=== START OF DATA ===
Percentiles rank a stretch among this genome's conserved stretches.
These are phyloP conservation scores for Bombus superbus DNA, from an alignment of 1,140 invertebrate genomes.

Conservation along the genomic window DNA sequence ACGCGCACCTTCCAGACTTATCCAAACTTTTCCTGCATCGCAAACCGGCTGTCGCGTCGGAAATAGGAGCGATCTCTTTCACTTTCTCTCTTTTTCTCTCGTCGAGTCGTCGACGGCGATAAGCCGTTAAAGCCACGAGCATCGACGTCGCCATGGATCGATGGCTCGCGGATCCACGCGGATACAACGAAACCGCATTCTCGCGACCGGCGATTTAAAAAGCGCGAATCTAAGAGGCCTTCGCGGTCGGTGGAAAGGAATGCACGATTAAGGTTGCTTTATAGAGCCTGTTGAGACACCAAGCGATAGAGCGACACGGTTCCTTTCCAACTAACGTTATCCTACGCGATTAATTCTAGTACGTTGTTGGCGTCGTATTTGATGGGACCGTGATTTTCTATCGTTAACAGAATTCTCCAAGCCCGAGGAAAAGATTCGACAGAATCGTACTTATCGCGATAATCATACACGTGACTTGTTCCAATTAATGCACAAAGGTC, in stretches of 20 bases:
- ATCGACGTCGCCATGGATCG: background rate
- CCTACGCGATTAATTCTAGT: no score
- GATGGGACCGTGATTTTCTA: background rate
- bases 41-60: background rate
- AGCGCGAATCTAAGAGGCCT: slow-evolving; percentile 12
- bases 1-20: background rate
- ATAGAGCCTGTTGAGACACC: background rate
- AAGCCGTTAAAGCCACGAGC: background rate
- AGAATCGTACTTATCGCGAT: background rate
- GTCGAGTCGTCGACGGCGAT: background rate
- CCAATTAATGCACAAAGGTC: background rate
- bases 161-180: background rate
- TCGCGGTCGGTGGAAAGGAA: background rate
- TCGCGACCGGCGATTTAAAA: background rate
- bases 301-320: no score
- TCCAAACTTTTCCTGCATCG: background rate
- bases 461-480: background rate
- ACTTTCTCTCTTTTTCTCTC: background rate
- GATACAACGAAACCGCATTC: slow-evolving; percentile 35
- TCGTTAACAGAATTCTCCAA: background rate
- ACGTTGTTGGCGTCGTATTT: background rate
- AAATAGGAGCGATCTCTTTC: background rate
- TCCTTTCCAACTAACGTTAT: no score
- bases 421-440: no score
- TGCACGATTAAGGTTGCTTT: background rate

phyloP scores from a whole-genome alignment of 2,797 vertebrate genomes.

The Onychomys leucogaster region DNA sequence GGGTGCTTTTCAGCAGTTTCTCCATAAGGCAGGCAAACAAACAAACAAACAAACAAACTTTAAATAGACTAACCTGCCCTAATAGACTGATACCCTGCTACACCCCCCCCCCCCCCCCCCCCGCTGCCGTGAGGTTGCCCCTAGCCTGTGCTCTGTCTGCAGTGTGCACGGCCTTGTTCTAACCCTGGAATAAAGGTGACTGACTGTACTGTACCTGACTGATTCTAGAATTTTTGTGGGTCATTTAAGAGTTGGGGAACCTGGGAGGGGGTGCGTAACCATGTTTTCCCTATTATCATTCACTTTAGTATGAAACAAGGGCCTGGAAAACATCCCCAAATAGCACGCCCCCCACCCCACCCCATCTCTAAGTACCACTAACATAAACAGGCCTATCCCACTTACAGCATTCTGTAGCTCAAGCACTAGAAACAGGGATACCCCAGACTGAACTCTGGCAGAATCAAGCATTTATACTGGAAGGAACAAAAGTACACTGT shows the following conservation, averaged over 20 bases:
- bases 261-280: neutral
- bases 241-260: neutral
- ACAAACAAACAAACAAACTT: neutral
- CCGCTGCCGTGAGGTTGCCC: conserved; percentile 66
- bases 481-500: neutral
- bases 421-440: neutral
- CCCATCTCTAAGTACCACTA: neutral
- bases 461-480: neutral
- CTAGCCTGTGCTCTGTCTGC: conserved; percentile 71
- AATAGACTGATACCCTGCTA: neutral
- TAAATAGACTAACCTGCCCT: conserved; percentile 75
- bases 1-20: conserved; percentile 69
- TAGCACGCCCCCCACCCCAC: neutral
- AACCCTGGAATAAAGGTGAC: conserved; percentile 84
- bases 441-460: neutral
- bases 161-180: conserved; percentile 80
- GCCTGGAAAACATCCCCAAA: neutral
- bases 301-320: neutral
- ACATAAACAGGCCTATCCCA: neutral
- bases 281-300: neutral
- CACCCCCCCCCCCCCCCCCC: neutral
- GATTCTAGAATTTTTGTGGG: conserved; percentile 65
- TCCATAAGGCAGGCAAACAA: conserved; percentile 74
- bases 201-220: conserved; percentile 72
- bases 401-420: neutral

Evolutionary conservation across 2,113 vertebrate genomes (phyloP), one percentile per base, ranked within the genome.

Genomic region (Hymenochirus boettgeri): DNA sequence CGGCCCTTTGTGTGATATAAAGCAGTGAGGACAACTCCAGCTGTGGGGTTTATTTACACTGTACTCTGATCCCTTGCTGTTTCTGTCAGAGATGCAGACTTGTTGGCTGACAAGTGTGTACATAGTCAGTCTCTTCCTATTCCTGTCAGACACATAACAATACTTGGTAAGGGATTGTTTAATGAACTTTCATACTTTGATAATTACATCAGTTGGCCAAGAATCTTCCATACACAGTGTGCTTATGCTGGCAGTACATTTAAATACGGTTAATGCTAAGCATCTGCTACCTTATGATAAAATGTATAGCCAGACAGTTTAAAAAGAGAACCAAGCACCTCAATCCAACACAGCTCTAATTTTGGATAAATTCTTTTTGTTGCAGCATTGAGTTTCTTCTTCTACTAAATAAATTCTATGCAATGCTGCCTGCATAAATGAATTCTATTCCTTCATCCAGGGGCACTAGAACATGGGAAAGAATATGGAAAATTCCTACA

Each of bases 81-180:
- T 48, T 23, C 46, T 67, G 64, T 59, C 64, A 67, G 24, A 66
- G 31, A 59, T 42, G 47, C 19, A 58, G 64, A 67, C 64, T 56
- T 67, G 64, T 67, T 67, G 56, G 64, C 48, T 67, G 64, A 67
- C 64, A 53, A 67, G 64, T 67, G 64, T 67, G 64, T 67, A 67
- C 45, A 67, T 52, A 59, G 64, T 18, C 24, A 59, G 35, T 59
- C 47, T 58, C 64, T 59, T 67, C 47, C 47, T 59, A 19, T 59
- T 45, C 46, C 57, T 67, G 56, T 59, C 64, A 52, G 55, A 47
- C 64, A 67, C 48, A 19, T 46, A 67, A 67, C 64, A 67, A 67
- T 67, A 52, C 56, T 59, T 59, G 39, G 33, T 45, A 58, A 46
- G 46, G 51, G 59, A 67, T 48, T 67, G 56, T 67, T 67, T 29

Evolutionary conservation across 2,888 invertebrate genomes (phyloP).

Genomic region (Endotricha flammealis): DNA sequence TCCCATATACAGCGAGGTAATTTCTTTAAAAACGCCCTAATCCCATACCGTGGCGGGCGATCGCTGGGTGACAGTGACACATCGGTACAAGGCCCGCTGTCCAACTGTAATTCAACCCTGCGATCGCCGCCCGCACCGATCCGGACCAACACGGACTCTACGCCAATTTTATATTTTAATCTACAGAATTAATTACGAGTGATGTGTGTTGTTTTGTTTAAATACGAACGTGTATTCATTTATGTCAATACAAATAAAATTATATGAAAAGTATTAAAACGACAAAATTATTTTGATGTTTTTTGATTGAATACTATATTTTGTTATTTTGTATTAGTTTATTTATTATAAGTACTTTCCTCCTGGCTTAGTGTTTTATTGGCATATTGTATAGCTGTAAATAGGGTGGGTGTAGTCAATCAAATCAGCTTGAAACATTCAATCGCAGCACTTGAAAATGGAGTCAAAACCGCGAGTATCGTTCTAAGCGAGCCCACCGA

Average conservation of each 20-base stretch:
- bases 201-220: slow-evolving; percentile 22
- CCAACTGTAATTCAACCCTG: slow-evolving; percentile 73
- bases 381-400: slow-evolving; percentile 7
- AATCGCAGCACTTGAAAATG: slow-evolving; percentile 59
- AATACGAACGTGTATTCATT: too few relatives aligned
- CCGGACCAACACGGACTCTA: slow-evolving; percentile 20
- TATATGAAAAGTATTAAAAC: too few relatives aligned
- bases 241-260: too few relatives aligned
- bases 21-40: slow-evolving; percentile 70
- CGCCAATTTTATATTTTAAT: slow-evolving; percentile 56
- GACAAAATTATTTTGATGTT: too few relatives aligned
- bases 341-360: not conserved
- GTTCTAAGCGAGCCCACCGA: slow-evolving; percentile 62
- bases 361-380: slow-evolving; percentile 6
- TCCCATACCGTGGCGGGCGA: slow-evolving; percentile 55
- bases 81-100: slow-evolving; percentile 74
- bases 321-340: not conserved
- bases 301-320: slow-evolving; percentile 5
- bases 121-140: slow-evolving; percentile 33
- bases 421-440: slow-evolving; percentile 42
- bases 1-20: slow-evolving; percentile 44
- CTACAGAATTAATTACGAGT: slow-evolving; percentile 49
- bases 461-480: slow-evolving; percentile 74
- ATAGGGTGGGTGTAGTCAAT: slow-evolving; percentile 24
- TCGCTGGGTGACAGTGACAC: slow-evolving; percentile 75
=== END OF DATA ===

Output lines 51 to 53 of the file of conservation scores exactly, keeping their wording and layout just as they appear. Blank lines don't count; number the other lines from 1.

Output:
- CACCCCCCCCCCCCCCCCCC: neutral
- GATTCTAGAATTTTTGTGGG: conserved; percentile 65
- TCCATAAGGCAGGCAAACAA: conserved; percentile 74